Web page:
Drug-resistant bacteria in urine or stool increases risk for drug-resistant sepsis
Patients with urine or stool samples positive for drug-resistant bacteria are at an increased risk for developing bloodstream infections that also are resistant to certain antibiotics, according to data presented at the 27th European Congress of Clinical Microbiology and Infectious Diseases.
Joakim Isendahl, a PhD candidate at Karolinska Institutet, Sweden, said during the conference that “relatively harmless” drug-resistant bacteria found in urine and stool samples may transfer their ability to resist antibiotics to “more dangerous” bacteria in the body, which can cause sepsis.
In a study of approximately 66,000 people, Isendahl and colleagues found that the risk of developing drug-resistant sepsis is highest shortly after the detection of drug-resistant bacteria and diminishes over time, according to a news release.
“We found that the riskiest time was in the days and weeks after the bacteria were found in the urine or stool sample, but there is still an increased risk up to 3 years later,” Isendahl said in the release.
For the study, Isendahl and colleagues examined data on more than 21,000 individuals from Sweden whose urine or stool samples tested positive for extended-spectrum beta-lactamase-producing Enterobacteriaceae (EPE) between 2007 and 2012. The researchers followed the patients for up to 6 years and compared their data with data from more than 45,000 participants without a recent history of EPE to determine their risk for developing bloodstream infections (BSIs) with EPE.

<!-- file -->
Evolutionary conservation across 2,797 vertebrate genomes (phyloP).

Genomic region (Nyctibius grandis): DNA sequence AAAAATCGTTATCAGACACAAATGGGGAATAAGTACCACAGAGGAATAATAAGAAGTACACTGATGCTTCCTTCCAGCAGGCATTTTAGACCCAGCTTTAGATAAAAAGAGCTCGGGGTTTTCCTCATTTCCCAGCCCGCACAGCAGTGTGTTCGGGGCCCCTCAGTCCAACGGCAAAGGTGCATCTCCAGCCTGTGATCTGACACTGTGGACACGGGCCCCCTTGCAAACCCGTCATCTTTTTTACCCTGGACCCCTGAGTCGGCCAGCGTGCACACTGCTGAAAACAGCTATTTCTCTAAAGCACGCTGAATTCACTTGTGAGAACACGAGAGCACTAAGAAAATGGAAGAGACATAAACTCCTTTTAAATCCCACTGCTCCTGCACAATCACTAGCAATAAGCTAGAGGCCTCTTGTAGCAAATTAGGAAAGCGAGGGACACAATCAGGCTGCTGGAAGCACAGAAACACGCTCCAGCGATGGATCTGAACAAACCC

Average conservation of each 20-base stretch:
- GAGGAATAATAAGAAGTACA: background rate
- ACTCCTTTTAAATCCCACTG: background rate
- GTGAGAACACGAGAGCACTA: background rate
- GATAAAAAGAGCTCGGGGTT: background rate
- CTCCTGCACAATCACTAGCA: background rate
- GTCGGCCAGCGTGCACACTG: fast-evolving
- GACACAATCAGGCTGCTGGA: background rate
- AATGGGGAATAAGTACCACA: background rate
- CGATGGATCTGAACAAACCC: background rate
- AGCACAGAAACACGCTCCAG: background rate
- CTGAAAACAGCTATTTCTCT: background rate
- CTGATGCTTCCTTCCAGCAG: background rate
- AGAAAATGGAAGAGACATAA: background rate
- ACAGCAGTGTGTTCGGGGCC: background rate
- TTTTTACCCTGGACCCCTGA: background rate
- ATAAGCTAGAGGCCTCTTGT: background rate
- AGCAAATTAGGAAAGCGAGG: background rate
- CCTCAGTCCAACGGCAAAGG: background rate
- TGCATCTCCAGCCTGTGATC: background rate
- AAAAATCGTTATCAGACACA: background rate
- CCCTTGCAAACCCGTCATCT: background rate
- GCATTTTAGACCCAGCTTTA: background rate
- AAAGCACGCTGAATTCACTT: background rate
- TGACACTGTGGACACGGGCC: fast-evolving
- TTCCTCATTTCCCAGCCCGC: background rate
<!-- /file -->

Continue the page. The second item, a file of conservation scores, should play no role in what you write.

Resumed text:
Compared with the general population, the risk for developing a BSI with EPE was 57.43 (95% CI, 17.41-189.42) times higher among patients with EPE in their stool and 113.11 (95% CI, 35.93-356.10) times higher among patients with EPE in their urine. The incidence of BSI decreased with time from 294.2 per 1,000 person-years among those with EPE-positive urine and 49.6 per 1,000 person-years among those with EPE-positive feces within 7 days of detection to 0.84 per 1,000 person-years in both groups after 2 to 3 years. Overall, 4% of patients with EPE in urine and 2% with EPE in stool developed a BSI with EPE vs. 0.02% of the general population, the release said.
In other results, the researchers found that patients who had quinolones or trimethoprim prescribed in outpatient care were more likely to develop a BSI up to 30 days after pharmacy dispensation; however, there were no substantial long-term effects.
“Although [BSIs] are rare, their consequences are dire and treatment must be given as quickly as possible,” Isendahl said in the release. “Knowing if a patient has had a previous finding of EPE, and how long ago it was, helps inform doctors on when last-resort drugs are essential, but also on when they are not needed. This is important since prudent use is imperative to keep them effective.” – by Stephanie Viguers
Reference: Isendahl J, et al. Abstract #2592. Presented at: 27th European Congress of Clinical Microbiology and Infectious Diseases; April 22-25; Vienna, Austria.
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